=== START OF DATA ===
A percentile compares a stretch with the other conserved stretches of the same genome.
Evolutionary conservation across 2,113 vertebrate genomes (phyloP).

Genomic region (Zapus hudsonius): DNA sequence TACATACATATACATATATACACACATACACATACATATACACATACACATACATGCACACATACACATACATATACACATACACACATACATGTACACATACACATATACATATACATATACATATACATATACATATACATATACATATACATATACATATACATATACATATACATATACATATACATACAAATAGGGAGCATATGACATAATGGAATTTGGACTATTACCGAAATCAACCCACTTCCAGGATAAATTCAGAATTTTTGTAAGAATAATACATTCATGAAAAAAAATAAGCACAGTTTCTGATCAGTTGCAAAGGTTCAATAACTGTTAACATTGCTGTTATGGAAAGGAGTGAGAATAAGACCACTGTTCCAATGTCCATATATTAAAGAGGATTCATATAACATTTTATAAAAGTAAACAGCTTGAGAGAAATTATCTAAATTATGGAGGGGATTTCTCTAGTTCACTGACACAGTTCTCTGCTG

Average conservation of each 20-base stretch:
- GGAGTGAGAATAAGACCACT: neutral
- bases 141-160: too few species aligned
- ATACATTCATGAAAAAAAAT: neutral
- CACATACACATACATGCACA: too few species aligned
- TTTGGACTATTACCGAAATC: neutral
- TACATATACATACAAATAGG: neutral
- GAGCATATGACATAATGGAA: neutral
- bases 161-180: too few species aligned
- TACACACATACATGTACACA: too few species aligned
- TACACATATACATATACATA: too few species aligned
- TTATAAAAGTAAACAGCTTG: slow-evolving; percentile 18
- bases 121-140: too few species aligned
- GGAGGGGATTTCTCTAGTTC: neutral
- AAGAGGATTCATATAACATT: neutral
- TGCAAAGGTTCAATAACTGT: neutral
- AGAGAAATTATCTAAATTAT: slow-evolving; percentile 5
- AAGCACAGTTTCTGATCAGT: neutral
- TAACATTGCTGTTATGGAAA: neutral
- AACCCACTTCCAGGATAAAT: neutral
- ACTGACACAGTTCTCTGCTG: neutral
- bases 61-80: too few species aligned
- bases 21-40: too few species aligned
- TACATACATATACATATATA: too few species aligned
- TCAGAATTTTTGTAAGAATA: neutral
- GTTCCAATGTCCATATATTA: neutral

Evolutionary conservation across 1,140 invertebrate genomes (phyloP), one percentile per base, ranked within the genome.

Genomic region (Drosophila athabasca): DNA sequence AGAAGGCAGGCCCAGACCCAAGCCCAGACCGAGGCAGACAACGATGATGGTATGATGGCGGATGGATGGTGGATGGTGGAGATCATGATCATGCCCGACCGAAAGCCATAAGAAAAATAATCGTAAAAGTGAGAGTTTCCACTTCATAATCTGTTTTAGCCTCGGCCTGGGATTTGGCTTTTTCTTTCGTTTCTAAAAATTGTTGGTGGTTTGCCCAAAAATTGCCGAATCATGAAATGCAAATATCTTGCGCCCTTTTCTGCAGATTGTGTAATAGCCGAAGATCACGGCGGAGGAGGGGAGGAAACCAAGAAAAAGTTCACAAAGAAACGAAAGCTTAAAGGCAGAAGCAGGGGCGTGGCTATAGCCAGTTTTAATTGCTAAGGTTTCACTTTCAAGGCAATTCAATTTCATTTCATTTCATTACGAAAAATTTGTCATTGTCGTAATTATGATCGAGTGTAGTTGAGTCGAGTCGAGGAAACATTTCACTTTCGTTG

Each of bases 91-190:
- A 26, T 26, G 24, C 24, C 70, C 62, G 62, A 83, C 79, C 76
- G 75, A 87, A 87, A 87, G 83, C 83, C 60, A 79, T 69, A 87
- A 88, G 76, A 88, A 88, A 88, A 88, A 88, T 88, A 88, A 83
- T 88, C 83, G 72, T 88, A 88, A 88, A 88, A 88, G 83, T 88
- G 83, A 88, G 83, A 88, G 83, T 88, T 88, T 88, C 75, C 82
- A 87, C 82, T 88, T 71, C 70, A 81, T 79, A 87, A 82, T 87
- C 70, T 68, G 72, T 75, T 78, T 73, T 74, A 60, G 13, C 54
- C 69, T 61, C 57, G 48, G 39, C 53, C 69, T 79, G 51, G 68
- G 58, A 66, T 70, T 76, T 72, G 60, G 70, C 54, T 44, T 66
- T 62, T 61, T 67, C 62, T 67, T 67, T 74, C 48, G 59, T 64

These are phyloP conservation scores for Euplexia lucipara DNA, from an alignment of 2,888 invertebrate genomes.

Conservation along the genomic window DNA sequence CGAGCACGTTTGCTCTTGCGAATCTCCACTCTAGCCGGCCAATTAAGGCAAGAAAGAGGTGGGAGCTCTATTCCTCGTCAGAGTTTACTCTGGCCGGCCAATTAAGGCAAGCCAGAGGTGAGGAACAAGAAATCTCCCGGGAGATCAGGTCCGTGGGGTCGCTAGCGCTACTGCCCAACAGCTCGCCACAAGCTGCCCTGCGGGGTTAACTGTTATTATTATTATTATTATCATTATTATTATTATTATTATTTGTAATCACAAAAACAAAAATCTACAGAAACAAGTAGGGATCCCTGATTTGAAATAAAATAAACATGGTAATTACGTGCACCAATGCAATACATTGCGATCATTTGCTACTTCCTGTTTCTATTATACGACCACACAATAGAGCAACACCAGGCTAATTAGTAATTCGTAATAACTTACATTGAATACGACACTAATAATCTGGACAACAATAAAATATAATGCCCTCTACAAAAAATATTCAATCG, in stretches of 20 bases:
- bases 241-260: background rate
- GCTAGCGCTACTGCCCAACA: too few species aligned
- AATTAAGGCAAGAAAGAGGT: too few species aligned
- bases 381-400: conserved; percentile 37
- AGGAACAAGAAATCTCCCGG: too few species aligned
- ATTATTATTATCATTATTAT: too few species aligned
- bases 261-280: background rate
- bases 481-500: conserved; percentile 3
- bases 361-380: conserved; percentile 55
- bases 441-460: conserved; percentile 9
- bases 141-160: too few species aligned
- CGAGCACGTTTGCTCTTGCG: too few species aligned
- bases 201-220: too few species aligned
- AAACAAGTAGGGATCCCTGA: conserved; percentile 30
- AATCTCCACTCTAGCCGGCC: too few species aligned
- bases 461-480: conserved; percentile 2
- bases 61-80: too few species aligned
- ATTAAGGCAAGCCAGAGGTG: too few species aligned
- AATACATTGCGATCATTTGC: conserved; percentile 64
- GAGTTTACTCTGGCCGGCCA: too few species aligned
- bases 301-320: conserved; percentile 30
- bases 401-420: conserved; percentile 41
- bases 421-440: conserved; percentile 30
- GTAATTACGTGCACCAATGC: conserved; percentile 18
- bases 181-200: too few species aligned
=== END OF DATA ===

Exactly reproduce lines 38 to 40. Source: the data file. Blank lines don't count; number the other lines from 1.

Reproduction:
- A 87, C 82, T 88, T 71, C 70, A 81, T 79, A 87, A 82, T 87
- C 70, T 68, G 72, T 75, T 78, T 73, T 74, A 60, G 13, C 54
- C 69, T 61, C 57, G 48, G 39, C 53, C 69, T 79, G 51, G 68